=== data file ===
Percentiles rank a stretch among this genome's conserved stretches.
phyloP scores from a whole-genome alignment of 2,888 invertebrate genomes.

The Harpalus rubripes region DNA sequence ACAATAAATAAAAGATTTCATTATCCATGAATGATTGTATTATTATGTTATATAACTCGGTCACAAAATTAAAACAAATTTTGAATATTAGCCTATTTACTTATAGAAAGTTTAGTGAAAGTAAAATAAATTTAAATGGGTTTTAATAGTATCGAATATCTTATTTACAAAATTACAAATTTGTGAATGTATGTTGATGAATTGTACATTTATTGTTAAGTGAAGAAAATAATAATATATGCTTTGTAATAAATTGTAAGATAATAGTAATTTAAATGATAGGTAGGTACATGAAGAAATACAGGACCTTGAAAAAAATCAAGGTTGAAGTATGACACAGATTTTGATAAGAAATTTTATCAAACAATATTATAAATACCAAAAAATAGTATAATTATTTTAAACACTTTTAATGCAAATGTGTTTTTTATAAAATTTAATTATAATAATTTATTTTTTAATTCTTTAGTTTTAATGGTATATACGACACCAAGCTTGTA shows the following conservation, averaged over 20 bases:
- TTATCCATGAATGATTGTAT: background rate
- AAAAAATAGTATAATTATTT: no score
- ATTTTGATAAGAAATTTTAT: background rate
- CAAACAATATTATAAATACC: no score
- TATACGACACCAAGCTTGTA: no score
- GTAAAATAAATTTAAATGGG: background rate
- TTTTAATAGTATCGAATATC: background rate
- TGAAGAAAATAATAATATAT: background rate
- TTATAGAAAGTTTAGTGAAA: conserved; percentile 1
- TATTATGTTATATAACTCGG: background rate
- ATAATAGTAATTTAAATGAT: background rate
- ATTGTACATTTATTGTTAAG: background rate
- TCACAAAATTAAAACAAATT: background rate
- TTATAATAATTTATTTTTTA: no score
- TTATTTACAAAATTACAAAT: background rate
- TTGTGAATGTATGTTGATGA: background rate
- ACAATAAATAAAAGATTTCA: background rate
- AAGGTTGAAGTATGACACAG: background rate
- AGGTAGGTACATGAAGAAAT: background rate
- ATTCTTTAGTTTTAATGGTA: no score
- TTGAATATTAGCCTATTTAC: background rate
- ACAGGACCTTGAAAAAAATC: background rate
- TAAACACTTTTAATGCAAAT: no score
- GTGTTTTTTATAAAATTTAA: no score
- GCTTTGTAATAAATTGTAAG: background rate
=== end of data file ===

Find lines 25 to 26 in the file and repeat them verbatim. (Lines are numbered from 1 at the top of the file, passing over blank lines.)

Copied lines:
- ACAGGACCTTGAAAAAAATC: background rate
- TAAACACTTTTAATGCAAAT: no score